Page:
Egypt forced firms to send pro-regime SMS: Vodafone

3rd February 2011, Comments 0 comments

Egyptian authorities have forced mobile phone operators to broadcast pro-government messages amid protests engulfing the country, British-based operator Vodafone said Thursday.

Vodafone condemned the "unacceptable" situation, which comes after the government cut mobile communications in a bid to prevent demonstrators from coordinating their protests earlier in the crisis.

"Under the emergency powers provisions of the Telecoms Act, the Egyptian authorities can instruct the mobile networks of Mobinil, Etisalat and Vodafone to send messages to the people of Egypt," Vodafone said in a statement.

"They have used this since the start of the protests. These messages are not scripted by any of the mobile network operators and we do not have the ability to respond to the authorities on their content," it added.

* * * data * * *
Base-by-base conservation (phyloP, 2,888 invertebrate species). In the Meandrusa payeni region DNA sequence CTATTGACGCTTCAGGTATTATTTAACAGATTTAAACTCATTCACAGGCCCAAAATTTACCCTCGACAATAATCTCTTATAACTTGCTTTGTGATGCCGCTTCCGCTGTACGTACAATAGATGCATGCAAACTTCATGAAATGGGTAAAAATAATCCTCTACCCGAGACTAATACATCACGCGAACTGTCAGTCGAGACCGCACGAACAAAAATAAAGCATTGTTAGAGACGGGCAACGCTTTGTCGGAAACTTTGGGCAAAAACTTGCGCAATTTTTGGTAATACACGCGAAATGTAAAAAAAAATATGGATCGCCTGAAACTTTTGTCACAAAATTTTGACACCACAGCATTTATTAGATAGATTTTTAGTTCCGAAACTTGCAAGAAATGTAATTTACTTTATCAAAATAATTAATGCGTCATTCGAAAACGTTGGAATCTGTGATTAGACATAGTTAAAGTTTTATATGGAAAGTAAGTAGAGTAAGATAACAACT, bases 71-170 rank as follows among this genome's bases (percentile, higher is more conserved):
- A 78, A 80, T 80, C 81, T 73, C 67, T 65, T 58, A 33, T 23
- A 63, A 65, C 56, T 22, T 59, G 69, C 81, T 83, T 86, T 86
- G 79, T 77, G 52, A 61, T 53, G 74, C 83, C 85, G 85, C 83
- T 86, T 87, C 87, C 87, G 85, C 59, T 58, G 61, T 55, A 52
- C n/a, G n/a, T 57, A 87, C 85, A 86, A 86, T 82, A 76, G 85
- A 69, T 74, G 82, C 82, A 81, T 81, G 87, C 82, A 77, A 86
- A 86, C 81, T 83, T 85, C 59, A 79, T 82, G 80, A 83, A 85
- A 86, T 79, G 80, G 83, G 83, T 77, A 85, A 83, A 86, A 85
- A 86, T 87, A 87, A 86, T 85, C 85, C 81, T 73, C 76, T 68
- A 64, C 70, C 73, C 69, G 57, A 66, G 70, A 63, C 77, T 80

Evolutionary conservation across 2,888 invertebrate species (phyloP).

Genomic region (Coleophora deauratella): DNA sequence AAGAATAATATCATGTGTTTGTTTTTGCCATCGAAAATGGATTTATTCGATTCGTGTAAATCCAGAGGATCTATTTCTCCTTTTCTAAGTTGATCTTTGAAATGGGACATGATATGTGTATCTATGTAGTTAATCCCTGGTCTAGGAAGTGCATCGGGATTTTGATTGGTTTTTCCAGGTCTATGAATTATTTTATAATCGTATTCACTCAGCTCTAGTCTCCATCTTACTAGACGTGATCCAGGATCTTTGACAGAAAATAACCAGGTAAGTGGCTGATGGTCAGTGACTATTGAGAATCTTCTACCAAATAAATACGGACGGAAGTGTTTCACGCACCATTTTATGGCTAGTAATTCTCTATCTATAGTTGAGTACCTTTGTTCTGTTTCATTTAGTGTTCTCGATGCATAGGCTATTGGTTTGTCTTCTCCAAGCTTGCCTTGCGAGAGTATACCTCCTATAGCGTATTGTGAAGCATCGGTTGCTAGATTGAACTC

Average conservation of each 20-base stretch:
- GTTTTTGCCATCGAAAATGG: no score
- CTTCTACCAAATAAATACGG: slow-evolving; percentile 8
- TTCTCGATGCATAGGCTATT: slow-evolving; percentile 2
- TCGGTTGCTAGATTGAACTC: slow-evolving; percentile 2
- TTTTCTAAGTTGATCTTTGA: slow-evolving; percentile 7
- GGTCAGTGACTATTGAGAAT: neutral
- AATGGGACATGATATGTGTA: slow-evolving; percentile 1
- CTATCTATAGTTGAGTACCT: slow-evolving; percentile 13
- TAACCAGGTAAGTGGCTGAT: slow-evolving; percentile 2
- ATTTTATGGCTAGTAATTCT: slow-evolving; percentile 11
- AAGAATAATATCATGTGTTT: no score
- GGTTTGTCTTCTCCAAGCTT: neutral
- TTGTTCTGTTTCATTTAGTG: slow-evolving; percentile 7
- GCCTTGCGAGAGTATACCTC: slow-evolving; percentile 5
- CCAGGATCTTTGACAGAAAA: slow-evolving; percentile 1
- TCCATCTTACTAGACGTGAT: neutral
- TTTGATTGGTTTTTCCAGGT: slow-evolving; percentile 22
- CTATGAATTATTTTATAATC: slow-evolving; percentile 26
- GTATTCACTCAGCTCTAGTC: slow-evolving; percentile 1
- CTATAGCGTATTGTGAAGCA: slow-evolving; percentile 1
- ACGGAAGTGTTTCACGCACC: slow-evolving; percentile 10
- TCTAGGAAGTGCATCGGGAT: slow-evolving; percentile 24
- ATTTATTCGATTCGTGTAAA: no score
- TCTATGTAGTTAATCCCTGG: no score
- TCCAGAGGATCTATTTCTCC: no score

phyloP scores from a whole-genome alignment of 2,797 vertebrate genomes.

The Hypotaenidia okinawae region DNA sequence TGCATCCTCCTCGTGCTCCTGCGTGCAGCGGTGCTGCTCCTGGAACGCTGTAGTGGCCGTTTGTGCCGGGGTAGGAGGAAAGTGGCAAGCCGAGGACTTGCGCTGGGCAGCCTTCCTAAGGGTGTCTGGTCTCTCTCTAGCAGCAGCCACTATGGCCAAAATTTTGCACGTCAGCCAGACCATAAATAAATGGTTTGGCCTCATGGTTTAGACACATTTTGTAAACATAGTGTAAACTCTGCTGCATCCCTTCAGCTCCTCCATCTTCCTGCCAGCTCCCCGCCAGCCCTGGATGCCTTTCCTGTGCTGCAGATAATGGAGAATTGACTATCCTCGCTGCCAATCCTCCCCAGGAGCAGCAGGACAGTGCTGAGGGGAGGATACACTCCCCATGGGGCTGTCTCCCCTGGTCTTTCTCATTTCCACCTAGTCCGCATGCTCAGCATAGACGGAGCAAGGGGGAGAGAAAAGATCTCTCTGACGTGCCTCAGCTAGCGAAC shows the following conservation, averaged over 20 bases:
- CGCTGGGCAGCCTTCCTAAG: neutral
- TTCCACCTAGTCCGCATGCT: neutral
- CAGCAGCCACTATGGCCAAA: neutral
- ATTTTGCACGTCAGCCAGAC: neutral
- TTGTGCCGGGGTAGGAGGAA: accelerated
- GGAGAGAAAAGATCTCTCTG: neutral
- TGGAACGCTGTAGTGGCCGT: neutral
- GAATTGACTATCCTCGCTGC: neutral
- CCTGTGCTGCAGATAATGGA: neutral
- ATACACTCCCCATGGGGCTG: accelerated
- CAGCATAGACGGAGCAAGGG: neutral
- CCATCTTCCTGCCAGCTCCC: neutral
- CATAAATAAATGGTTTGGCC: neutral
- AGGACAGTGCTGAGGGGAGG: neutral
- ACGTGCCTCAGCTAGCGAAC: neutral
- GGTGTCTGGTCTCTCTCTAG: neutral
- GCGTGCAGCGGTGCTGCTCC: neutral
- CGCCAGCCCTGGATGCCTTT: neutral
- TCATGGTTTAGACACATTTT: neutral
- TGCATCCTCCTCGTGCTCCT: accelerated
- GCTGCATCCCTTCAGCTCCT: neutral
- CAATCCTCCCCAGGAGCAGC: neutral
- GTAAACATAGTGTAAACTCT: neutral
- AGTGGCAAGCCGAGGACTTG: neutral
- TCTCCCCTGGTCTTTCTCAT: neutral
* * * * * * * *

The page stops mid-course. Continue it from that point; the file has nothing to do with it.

"Vodafone Group has protested to the authorities that the current situation regarding these messages is unacceptable. We have made clear that all messages should be transparent and clearly attributable to the originator."

Several text messages have been sent out via mobile operators in Egypt since mass protests against the rule of President Hosni Mubarak began on January 25.

One read: "The armed forces are looking after your security and will not resort to violence against this great people."

"To every mother, father, sister, brother, to every honourable citizen: preserve this country because the fatherland is everlasting," read another.

A third said: "To the youth of Egypt, beware of rumours, listen to the voice of reason, Egypt is above everything, preserve it."

A Vodafone source said they were concerned that people in Egypt were under the impression that operators were willingly issuing messages on behalf of the government.

Vodafone said last week that all mobile operators in Egypt had been ordered to suspend services in some areas amid the protests, and that they were obliged to comply under Egyptian law.

Some services have since been restored.

© 2011 AFP

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